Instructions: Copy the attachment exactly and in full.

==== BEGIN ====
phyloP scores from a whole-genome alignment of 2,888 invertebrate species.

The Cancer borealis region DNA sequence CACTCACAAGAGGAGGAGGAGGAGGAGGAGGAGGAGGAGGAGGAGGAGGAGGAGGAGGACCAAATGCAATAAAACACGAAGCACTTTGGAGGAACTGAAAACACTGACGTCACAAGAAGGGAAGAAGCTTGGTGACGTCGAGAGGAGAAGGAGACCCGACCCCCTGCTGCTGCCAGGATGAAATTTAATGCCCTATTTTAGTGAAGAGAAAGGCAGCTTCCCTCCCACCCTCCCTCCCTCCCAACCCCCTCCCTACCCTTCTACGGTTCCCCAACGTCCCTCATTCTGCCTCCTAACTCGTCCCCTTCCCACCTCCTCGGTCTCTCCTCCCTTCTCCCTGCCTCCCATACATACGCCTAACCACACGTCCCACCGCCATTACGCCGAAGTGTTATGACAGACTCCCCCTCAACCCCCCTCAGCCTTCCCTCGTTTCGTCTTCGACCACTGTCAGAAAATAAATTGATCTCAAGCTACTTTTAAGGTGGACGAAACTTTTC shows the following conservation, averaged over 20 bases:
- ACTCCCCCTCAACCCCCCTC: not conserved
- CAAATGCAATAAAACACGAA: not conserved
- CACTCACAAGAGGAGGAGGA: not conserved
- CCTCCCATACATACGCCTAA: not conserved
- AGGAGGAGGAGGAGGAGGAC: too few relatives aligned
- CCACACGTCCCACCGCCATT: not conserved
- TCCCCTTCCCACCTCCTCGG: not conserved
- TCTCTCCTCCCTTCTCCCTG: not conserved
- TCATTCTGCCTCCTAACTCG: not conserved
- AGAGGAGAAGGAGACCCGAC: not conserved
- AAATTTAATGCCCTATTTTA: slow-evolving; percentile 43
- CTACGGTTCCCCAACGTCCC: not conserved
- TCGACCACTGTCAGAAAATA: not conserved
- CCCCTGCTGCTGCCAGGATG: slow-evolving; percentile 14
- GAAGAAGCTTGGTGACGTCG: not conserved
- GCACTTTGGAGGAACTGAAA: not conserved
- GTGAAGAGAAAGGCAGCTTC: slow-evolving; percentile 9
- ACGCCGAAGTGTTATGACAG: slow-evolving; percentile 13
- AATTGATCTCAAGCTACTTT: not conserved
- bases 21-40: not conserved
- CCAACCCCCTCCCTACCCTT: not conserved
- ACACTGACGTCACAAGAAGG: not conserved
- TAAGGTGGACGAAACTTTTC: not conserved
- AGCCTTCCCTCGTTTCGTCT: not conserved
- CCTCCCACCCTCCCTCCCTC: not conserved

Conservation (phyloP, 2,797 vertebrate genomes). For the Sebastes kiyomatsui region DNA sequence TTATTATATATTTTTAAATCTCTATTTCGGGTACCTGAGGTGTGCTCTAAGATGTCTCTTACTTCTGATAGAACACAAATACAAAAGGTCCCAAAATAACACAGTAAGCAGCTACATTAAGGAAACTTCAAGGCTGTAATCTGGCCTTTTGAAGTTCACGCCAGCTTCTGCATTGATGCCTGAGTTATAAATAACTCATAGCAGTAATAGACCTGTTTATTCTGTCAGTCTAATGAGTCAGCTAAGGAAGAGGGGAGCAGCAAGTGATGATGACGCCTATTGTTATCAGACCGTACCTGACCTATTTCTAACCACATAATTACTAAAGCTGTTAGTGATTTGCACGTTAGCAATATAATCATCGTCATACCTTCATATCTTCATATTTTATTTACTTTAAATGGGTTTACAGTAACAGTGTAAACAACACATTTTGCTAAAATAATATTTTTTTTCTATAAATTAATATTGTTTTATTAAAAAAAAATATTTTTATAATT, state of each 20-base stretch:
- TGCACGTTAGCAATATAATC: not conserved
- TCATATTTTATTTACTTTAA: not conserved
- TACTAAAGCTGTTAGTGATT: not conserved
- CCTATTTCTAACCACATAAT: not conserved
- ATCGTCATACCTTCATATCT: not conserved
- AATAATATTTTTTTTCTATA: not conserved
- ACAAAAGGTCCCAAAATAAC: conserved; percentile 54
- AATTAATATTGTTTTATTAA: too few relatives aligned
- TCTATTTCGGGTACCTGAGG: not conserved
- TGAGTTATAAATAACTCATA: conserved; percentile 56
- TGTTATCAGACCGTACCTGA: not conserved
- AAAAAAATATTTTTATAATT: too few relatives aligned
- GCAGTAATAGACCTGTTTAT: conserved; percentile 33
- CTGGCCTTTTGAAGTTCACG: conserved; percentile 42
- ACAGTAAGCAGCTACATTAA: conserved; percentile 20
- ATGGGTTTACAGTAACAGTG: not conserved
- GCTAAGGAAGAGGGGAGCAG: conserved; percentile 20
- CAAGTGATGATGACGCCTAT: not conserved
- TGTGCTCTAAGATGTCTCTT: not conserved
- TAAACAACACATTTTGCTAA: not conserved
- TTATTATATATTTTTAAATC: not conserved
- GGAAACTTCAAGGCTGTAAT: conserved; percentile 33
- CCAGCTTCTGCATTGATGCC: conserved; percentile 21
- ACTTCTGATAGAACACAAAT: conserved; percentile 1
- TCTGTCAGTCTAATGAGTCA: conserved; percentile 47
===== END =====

phyloP scores from a whole-genome alignment of 2,888 invertebrate species.

The Cancer borealis region DNA sequence CACTCACAAGAGGAGGAGGAGGAGGAGGAGGAGGAGGAGGAGGAGGAGGAGGAGGAGGACCAAATGCAATAAAACACGAAGCACTTTGGAGGAACTGAAAACACTGACGTCACAAGAAGGGAAGAAGCTTGGTGACGTCGAGAGGAGAAGGAGACCCGACCCCCTGCTGCTGCCAGGATGAAATTTAATGCCCTATTTTAGTGAAGAGAAAGGCAGCTTCCCTCCCACCCTCCCTCCCTCCCAACCCCCTCCCTACCCTTCTACGGTTCCCCAACGTCCCTCATTCTGCCTCCTAACTCGTCCCCTTCCCACCTCCTCGGTCTCTCCTCCCTTCTCCCTGCCTCCCATACATACGCCTAACCACACGTCCCACCGCCATTACGCCGAAGTGTTATGACAGACTCCCCCTCAACCCCCCTCAGCCTTCCCTCGTTTCGTCTTCGACCACTGTCAGAAAATAAATTGATCTCAAGCTACTTTTAAGGTGGACGAAACTTTTC shows the following conservation, averaged over 20 bases:
- ACTCCCCCTCAACCCCCCTC: not conserved
- CAAATGCAATAAAACACGAA: not conserved
- CACTCACAAGAGGAGGAGGA: not conserved
- CCTCCCATACATACGCCTAA: not conserved
- AGGAGGAGGAGGAGGAGGAC: too few relatives aligned
- CCACACGTCCCACCGCCATT: not conserved
- TCCCCTTCCCACCTCCTCGG: not conserved
- TCTCTCCTCCCTTCTCCCTG: not conserved
- TCATTCTGCCTCCTAACTCG: not conserved
- AGAGGAGAAGGAGACCCGAC: not conserved
- AAATTTAATGCCCTATTTTA: slow-evolving; percentile 43
- CTACGGTTCCCCAACGTCCC: not conserved
- TCGACCACTGTCAGAAAATA: not conserved
- CCCCTGCTGCTGCCAGGATG: slow-evolving; percentile 14
- GAAGAAGCTTGGTGACGTCG: not conserved
- GCACTTTGGAGGAACTGAAA: not conserved
- GTGAAGAGAAAGGCAGCTTC: slow-evolving; percentile 9
- ACGCCGAAGTGTTATGACAG: slow-evolving; percentile 13
- AATTGATCTCAAGCTACTTT: not conserved
- bases 21-40: not conserved
- CCAACCCCCTCCCTACCCTT: not conserved
- ACACTGACGTCACAAGAAGG: not conserved
- TAAGGTGGACGAAACTTTTC: not conserved
- AGCCTTCCCTCGTTTCGTCT: not conserved
- CCTCCCACCCTCCCTCCCTC: not conserved

Conservation (phyloP, 2,797 vertebrate genomes). For the Sebastes kiyomatsui region DNA sequence TTATTATATATTTTTAAATCTCTATTTCGGGTACCTGAGGTGTGCTCTAAGATGTCTCTTACTTCTGATAGAACACAAATACAAAAGGTCCCAAAATAACACAGTAAGCAGCTACATTAAGGAAACTTCAAGGCTGTAATCTGGCCTTTTGAAGTTCACGCCAGCTTCTGCATTGATGCCTGAGTTATAAATAACTCATAGCAGTAATAGACCTGTTTATTCTGTCAGTCTAATGAGTCAGCTAAGGAAGAGGGGAGCAGCAAGTGATGATGACGCCTATTGTTATCAGACCGTACCTGACCTATTTCTAACCACATAATTACTAAAGCTGTTAGTGATTTGCACGTTAGCAATATAATCATCGTCATACCTTCATATCTTCATATTTTATTTACTTTAAATGGGTTTACAGTAACAGTGTAAACAACACATTTTGCTAAAATAATATTTTTTTTCTATAAATTAATATTGTTTTATTAAAAAAAAATATTTTTATAATT, state of each 20-base stretch:
- TGCACGTTAGCAATATAATC: not conserved
- TCATATTTTATTTACTTTAA: not conserved
- TACTAAAGCTGTTAGTGATT: not conserved
- CCTATTTCTAACCACATAAT: not conserved
- ATCGTCATACCTTCATATCT: not conserved
- AATAATATTTTTTTTCTATA: not conserved
- ACAAAAGGTCCCAAAATAAC: conserved; percentile 54
- AATTAATATTGTTTTATTAA: too few relatives aligned
- TCTATTTCGGGTACCTGAGG: not conserved
- TGAGTTATAAATAACTCATA: conserved; percentile 56
- TGTTATCAGACCGTACCTGA: not conserved
- AAAAAAATATTTTTATAATT: too few relatives aligned
- GCAGTAATAGACCTGTTTAT: conserved; percentile 33
- CTGGCCTTTTGAAGTTCACG: conserved; percentile 42
- ACAGTAAGCAGCTACATTAA: conserved; percentile 20
- ATGGGTTTACAGTAACAGTG: not conserved
- GCTAAGGAAGAGGGGAGCAG: conserved; percentile 20
- CAAGTGATGATGACGCCTAT: not conserved
- TGTGCTCTAAGATGTCTCTT: not conserved
- TAAACAACACATTTTGCTAA: not conserved
- TTATTATATATTTTTAAATC: not conserved
- GGAAACTTCAAGGCTGTAAT: conserved; percentile 33
- CCAGCTTCTGCATTGATGCC: conserved; percentile 21
- ACTTCTGATAGAACACAAAT: conserved; percentile 1
- TCTGTCAGTCTAATGAGTCA: conserved; percentile 47